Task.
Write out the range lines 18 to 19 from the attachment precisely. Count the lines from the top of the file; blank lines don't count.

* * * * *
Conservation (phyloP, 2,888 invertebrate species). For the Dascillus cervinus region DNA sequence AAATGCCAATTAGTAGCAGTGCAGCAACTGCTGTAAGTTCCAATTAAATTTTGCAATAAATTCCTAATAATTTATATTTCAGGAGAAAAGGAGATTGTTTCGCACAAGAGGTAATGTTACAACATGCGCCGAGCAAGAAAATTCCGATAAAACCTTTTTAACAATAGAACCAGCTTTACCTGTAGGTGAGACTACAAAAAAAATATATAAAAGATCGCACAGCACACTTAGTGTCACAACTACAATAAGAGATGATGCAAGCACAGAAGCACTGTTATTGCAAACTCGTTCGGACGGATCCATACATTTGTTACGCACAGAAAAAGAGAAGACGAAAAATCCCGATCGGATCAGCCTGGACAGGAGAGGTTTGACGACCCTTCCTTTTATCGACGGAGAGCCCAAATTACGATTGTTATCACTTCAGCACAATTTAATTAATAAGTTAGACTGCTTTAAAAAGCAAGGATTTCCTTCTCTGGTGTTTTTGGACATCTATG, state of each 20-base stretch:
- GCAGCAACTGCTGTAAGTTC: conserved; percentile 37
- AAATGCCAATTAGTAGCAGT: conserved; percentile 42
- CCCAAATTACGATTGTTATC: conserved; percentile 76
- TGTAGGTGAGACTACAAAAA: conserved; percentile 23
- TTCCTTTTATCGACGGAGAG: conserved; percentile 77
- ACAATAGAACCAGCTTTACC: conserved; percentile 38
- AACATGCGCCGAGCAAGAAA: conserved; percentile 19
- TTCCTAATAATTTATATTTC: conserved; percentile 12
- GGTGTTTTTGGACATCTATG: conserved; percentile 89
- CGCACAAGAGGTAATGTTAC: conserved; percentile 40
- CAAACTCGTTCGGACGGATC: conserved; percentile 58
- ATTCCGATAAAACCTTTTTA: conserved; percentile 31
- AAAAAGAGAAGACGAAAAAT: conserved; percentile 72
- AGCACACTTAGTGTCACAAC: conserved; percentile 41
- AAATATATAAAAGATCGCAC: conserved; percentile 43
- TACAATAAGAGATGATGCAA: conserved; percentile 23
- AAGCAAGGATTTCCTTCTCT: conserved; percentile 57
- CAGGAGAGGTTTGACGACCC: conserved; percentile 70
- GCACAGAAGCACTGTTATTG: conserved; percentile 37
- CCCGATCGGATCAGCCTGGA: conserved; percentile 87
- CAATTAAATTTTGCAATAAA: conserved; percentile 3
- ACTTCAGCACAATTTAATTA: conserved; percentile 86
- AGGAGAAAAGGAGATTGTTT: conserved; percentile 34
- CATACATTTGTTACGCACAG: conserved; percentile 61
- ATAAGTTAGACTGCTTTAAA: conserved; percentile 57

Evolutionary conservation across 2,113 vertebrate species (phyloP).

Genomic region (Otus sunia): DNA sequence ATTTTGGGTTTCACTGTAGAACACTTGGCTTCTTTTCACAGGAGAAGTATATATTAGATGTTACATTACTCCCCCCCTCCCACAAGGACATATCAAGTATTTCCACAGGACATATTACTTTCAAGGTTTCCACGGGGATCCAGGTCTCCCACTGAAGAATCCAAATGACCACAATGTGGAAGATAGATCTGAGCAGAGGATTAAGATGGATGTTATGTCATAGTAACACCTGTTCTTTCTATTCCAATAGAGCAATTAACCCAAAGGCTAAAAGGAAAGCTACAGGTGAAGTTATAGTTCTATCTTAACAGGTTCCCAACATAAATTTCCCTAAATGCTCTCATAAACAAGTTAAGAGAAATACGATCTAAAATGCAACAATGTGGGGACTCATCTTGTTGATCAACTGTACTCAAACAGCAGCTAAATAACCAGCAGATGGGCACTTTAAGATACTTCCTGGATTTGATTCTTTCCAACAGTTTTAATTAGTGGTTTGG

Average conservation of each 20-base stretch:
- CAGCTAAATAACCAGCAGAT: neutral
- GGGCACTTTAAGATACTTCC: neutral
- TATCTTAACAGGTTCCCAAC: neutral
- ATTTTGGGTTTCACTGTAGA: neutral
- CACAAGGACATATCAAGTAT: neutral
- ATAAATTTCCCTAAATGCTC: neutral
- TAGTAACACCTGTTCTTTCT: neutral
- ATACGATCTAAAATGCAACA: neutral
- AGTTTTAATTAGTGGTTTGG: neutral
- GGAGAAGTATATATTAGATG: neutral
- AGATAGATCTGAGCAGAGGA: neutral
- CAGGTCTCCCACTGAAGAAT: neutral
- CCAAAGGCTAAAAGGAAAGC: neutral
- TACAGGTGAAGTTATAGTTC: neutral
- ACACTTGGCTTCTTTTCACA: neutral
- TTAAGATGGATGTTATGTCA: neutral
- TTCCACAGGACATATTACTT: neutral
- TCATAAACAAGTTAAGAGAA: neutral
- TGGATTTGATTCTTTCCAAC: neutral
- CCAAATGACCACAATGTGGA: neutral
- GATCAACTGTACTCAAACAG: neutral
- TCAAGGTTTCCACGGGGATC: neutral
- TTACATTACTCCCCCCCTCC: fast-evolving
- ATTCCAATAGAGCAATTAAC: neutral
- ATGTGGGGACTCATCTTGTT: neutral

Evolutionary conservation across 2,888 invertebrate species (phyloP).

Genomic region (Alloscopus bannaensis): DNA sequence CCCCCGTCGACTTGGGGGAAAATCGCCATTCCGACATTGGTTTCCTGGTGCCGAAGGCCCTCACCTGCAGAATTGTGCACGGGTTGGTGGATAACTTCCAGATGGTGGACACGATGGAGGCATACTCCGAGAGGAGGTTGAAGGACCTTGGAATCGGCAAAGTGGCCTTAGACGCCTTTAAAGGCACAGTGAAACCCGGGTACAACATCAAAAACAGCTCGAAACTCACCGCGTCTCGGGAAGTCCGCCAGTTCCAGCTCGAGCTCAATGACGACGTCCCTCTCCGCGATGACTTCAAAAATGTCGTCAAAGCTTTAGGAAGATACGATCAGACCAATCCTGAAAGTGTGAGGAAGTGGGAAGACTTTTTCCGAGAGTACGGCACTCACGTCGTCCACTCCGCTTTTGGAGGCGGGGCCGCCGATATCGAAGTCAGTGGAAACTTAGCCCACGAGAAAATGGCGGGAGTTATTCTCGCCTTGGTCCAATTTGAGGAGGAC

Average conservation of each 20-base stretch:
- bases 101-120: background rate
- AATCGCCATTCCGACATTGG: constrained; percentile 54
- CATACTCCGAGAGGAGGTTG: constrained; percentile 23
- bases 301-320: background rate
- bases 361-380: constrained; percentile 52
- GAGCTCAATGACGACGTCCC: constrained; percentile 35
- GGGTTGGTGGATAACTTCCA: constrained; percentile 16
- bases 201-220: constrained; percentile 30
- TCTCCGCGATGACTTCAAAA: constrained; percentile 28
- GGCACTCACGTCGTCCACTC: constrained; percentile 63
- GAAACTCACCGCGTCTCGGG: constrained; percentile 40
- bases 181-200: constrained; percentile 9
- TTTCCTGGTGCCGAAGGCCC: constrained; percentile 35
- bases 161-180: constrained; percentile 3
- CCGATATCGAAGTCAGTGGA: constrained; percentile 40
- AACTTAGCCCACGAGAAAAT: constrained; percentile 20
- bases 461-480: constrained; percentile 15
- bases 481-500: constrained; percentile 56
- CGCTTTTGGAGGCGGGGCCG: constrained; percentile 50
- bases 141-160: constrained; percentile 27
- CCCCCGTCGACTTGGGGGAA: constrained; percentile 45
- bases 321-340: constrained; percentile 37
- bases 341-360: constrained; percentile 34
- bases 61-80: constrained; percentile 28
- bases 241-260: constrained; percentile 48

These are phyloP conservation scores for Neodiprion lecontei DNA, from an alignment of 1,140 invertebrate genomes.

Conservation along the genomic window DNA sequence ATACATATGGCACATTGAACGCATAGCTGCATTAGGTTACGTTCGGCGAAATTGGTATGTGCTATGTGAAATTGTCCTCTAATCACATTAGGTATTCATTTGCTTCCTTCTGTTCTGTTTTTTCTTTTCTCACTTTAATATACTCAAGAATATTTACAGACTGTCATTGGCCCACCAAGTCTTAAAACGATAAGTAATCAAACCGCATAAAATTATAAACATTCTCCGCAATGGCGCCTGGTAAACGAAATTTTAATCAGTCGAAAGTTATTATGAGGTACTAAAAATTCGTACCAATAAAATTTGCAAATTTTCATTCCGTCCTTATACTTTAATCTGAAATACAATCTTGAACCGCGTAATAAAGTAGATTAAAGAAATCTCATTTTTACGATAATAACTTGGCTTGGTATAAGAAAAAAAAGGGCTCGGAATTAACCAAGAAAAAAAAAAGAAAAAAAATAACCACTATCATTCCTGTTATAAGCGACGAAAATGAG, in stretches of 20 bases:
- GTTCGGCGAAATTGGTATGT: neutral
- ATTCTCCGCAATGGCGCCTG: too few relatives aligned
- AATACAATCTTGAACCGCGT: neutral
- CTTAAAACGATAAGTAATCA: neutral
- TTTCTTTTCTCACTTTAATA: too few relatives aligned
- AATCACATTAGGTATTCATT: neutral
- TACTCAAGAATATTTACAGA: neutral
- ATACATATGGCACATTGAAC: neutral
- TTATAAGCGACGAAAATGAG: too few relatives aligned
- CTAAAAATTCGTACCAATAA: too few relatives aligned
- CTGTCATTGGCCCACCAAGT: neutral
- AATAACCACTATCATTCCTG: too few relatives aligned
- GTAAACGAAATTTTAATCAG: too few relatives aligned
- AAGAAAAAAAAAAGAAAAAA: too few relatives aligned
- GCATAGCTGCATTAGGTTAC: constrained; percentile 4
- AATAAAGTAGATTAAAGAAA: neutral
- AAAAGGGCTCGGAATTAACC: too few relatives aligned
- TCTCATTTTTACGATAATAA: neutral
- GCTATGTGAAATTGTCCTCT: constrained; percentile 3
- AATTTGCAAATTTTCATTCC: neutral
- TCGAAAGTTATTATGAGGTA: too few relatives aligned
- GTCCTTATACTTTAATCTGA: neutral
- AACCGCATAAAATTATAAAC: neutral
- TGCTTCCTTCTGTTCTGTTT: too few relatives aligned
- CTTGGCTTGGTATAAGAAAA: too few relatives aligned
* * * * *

- AAGCAAGGATTTCCTTCTCT: conserved; percentile 57
- CAGGAGAGGTTTGACGACCC: conserved; percentile 70